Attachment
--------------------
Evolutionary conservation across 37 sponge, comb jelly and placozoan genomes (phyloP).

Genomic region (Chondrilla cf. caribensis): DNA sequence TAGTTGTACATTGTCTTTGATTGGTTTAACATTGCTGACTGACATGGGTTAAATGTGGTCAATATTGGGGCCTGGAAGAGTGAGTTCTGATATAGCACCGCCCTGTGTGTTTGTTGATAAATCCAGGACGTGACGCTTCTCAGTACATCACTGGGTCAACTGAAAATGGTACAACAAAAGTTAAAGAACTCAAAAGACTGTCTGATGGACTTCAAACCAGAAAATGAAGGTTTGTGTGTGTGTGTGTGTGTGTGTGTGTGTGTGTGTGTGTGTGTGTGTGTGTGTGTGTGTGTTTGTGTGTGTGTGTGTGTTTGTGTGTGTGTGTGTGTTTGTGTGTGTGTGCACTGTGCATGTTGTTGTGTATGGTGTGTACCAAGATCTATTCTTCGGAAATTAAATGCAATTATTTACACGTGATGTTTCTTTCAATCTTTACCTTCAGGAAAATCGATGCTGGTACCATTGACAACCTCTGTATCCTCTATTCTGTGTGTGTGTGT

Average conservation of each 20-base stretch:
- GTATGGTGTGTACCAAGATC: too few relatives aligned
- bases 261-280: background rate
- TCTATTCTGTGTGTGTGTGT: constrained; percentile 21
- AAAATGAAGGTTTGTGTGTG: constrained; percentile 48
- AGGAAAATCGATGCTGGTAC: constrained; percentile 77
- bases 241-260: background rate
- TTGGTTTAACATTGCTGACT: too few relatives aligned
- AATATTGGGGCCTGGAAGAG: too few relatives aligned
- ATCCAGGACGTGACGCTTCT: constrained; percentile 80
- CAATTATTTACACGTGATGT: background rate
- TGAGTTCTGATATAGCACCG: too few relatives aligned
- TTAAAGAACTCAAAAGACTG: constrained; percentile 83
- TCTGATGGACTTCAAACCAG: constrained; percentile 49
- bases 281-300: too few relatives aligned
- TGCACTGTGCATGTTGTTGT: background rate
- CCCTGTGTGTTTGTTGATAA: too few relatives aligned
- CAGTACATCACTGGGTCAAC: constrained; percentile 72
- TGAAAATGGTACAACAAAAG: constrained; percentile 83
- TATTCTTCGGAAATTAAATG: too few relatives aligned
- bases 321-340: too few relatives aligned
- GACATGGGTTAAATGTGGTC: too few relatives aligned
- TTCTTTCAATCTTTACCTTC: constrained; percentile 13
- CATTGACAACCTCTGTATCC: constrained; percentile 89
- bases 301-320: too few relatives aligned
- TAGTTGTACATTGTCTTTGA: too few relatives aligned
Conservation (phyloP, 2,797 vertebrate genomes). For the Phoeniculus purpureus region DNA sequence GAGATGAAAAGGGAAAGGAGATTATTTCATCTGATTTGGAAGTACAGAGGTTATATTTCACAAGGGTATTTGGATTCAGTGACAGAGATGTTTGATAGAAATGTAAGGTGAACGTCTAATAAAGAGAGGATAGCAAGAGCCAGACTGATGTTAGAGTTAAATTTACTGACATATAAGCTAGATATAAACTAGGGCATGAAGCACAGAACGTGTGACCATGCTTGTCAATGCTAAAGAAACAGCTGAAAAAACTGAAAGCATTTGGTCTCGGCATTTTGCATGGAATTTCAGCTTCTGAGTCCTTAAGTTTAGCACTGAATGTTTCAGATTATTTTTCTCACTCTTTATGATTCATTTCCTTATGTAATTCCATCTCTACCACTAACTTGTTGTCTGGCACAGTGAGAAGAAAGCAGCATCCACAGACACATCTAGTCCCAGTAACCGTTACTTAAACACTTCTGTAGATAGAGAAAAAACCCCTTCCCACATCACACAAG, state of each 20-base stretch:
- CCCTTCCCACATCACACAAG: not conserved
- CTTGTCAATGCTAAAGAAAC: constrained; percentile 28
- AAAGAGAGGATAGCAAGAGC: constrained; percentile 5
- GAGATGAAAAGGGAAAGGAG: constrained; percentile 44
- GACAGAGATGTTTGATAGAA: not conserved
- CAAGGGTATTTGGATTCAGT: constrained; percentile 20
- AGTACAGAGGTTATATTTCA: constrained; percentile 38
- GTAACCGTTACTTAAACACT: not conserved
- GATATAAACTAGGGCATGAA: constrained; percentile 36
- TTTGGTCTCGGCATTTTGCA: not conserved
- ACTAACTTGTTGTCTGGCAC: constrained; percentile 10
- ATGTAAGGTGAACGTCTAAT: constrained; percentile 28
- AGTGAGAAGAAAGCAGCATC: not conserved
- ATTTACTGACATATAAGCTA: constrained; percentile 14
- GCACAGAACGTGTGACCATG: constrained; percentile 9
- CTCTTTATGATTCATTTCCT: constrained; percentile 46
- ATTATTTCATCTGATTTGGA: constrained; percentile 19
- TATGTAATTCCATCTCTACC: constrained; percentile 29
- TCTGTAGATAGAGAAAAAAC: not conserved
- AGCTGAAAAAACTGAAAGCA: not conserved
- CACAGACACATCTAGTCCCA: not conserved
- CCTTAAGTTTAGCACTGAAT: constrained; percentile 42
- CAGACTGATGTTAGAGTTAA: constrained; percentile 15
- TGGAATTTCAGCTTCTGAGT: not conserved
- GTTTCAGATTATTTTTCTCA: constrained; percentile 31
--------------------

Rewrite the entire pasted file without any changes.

Evolutionary conservation across 37 sponge, comb jelly and placozoan genomes (phyloP).

Genomic region (Chondrilla cf. caribensis): DNA sequence TAGTTGTACATTGTCTTTGATTGGTTTAACATTGCTGACTGACATGGGTTAAATGTGGTCAATATTGGGGCCTGGAAGAGTGAGTTCTGATATAGCACCGCCCTGTGTGTTTGTTGATAAATCCAGGACGTGACGCTTCTCAGTACATCACTGGGTCAACTGAAAATGGTACAACAAAAGTTAAAGAACTCAAAAGACTGTCTGATGGACTTCAAACCAGAAAATGAAGGTTTGTGTGTGTGTGTGTGTGTGTGTGTGTGTGTGTGTGTGTGTGTGTGTGTGTGTGTGTGTGTTTGTGTGTGTGTGTGTGTTTGTGTGTGTGTGTGTGTTTGTGTGTGTGTGCACTGTGCATGTTGTTGTGTATGGTGTGTACCAAGATCTATTCTTCGGAAATTAAATGCAATTATTTACACGTGATGTTTCTTTCAATCTTTACCTTCAGGAAAATCGATGCTGGTACCATTGACAACCTCTGTATCCTCTATTCTGTGTGTGTGTGT

Average conservation of each 20-base stretch:
- GTATGGTGTGTACCAAGATC: too few relatives aligned
- bases 261-280: background rate
- TCTATTCTGTGTGTGTGTGT: constrained; percentile 21
- AAAATGAAGGTTTGTGTGTG: constrained; percentile 48
- AGGAAAATCGATGCTGGTAC: constrained; percentile 77
- bases 241-260: background rate
- TTGGTTTAACATTGCTGACT: too few relatives aligned
- AATATTGGGGCCTGGAAGAG: too few relatives aligned
- ATCCAGGACGTGACGCTTCT: constrained; percentile 80
- CAATTATTTACACGTGATGT: background rate
- TGAGTTCTGATATAGCACCG: too few relatives aligned
- TTAAAGAACTCAAAAGACTG: constrained; percentile 83
- TCTGATGGACTTCAAACCAG: constrained; percentile 49
- bases 281-300: too few relatives aligned
- TGCACTGTGCATGTTGTTGT: background rate
- CCCTGTGTGTTTGTTGATAA: too few relatives aligned
- CAGTACATCACTGGGTCAAC: constrained; percentile 72
- TGAAAATGGTACAACAAAAG: constrained; percentile 83
- TATTCTTCGGAAATTAAATG: too few relatives aligned
- bases 321-340: too few relatives aligned
- GACATGGGTTAAATGTGGTC: too few relatives aligned
- TTCTTTCAATCTTTACCTTC: constrained; percentile 13
- CATTGACAACCTCTGTATCC: constrained; percentile 89
- bases 301-320: too few relatives aligned
- TAGTTGTACATTGTCTTTGA: too few relatives aligned
Conservation (phyloP, 2,797 vertebrate genomes). For the Phoeniculus purpureus region DNA sequence GAGATGAAAAGGGAAAGGAGATTATTTCATCTGATTTGGAAGTACAGAGGTTATATTTCACAAGGGTATTTGGATTCAGTGACAGAGATGTTTGATAGAAATGTAAGGTGAACGTCTAATAAAGAGAGGATAGCAAGAGCCAGACTGATGTTAGAGTTAAATTTACTGACATATAAGCTAGATATAAACTAGGGCATGAAGCACAGAACGTGTGACCATGCTTGTCAATGCTAAAGAAACAGCTGAAAAAACTGAAAGCATTTGGTCTCGGCATTTTGCATGGAATTTCAGCTTCTGAGTCCTTAAGTTTAGCACTGAATGTTTCAGATTATTTTTCTCACTCTTTATGATTCATTTCCTTATGTAATTCCATCTCTACCACTAACTTGTTGTCTGGCACAGTGAGAAGAAAGCAGCATCCACAGACACATCTAGTCCCAGTAACCGTTACTTAAACACTTCTGTAGATAGAGAAAAAACCCCTTCCCACATCACACAAG, state of each 20-base stretch:
- CCCTTCCCACATCACACAAG: not conserved
- CTTGTCAATGCTAAAGAAAC: constrained; percentile 28
- AAAGAGAGGATAGCAAGAGC: constrained; percentile 5
- GAGATGAAAAGGGAAAGGAG: constrained; percentile 44
- GACAGAGATGTTTGATAGAA: not conserved
- CAAGGGTATTTGGATTCAGT: constrained; percentile 20
- AGTACAGAGGTTATATTTCA: constrained; percentile 38
- GTAACCGTTACTTAAACACT: not conserved
- GATATAAACTAGGGCATGAA: constrained; percentile 36
- TTTGGTCTCGGCATTTTGCA: not conserved
- ACTAACTTGTTGTCTGGCAC: constrained; percentile 10
- ATGTAAGGTGAACGTCTAAT: constrained; percentile 28
- AGTGAGAAGAAAGCAGCATC: not conserved
- ATTTACTGACATATAAGCTA: constrained; percentile 14
- GCACAGAACGTGTGACCATG: constrained; percentile 9
- CTCTTTATGATTCATTTCCT: constrained; percentile 46
- ATTATTTCATCTGATTTGGA: constrained; percentile 19
- TATGTAATTCCATCTCTACC: constrained; percentile 29
- TCTGTAGATAGAGAAAAAAC: not conserved
- AGCTGAAAAAACTGAAAGCA: not conserved
- CACAGACACATCTAGTCCCA: not conserved
- CCTTAAGTTTAGCACTGAAT: constrained; percentile 42
- CAGACTGATGTTAGAGTTAA: constrained; percentile 15
- TGGAATTTCAGCTTCTGAGT: not conserved
- GTTTCAGATTATTTTTCTCA: constrained; percentile 31